What you need to know:
- But it is also in this same Soweto that the first draft of The Madams was written.
- At that time, I was working as a publicist for the Alf Kumalo Museum in the Soweto neighbourhood of Diepkloof Extension.
- The title was much more grandiose than the wages that got into my bank account at the end of the month.
- What the job lacked for in salary, it more than made up for in giving me free time though.
I am in Soweto for the Abantu Book Festival. Founded by Thando Mgqolozana, it is the first book festival of its kind in this satellite town of Johannesburg that the apartheid machinery named South Western Townships. Being here reminds me that the writer in me was created here.
I first came to Soweto at the age of 15. The African National Congress had just been unbanned and my late father, who was in the military wing of the now governing party, could now come home with his family freely after 29 years of exile. I arrived on a plane from Harare with a ticket I would later find out was given to many of my exile cousins by the United Nations High Commissioner for Refugees. My mother was not with me and would follow later. I did not kiss the ground, as she suggested I do upon first stepping in South Africa. That would have been too demonstrative and embarrassing. My father picked me in my Uncle Velile’s Honda Ballade and took me to what would be my home for the holidays — Uncle Velile and Auntie Thembi’s home in the Soweto suburb of Protea North.
On that very same day of my arrival, my younger cousins Zuko and Loyiso decided they needed to show me around. They informed me that there was a white boy who had seen me and liked me. My 15-year-old mind was pleasantly surprised that South Africa had already transformed so much since the unbanning of political parties that we already had white people in the townships. I would later learn that ‘white’ was township parlance for light-skinned when I met our neighbour Mandla.
But Zuko and Lolo did more to look out for my social life. They also introduced me to their friend’s sister Mpumi. Mpumi became my immediate best friend when I went to her home and saw a room that her father had set aside as library. Her father and veteran Drum journalist ZB Molefe has, to this day, one of the best home libraries I have. It is he who said to me after I presented him a copy of The Madams 10 years ago — dedicated to him by the way: “Well done. But baby, we all have a book in us. When you write your third novel, come back to me and I will then call you an author.” I came to him with a smirk and my third book four years later and he did call me an author. For some reason, that has always stuck out to me as a greater accomplishment than any award I have been shortlisted for or won.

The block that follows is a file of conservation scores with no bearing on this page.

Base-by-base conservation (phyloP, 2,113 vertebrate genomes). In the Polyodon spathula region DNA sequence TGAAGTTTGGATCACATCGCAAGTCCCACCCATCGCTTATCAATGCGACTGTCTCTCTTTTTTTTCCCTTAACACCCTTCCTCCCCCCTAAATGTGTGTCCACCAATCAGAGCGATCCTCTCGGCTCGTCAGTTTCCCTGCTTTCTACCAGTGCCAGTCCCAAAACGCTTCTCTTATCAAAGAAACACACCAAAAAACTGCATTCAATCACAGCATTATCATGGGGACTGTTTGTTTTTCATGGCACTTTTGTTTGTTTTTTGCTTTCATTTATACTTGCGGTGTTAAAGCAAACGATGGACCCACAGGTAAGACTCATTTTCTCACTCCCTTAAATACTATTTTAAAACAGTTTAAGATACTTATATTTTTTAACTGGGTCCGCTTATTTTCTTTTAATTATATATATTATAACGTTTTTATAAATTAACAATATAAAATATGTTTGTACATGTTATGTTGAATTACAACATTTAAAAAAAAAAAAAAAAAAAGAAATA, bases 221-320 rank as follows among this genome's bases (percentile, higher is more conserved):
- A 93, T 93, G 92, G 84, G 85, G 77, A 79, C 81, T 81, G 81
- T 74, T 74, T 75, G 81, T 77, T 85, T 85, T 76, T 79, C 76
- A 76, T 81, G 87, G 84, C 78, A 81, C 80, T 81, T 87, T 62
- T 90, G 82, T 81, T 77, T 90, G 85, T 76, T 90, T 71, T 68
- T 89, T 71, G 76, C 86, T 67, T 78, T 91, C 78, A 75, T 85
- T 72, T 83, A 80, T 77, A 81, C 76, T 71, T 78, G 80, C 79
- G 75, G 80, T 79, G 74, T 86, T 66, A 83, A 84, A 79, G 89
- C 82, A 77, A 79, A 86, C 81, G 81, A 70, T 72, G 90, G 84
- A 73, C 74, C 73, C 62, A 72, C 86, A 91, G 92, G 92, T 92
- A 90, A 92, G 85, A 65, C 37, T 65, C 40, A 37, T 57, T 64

But it is also in this same Soweto that the first draft of The Madams was written. At that time, I was working as a publicist for the Alf Kumalo Museum in the Soweto neighbourhood of Diepkloof Extension. The title was much more grandiose than the wages that got into my bank account at the end of the month. What the job lacked for in salary, it more than made up for in giving me free time though.
At that time, with no computer of my own, I had enough free time at work to write the very first draft of The Madams in a space of three weeks. The boss’ car was loud and one could hear it as he parked it in the driveway. As such, I always had sufficient time to close the window on the computer, open another one and pretend I was working tirelessly at archiving photographs or writing funding proposals.
And so when Thando was discussing Abantu with me and suggested that it would be in Soweto, there was something special about hearing this. Abantu in many Nguni languages, means people. In South Africa, there is a word for people of a paler hue — abelungu. And so when the word abantu is used, it means darker-skinned folk.
On Wednesday afternoon after the media conference as the writers and the volunteers danced, it occurred to me that this was the very first time that I have seen dancing at the beginning rather than the end of the festival.
I first arrived in Soweto when I was 15, but for the first time in my life on Wednesday, I felt truly free in this Soweto that birthed the writer that I am.
Zukiswa Wanner is a South African author based in Kenya. [email protected]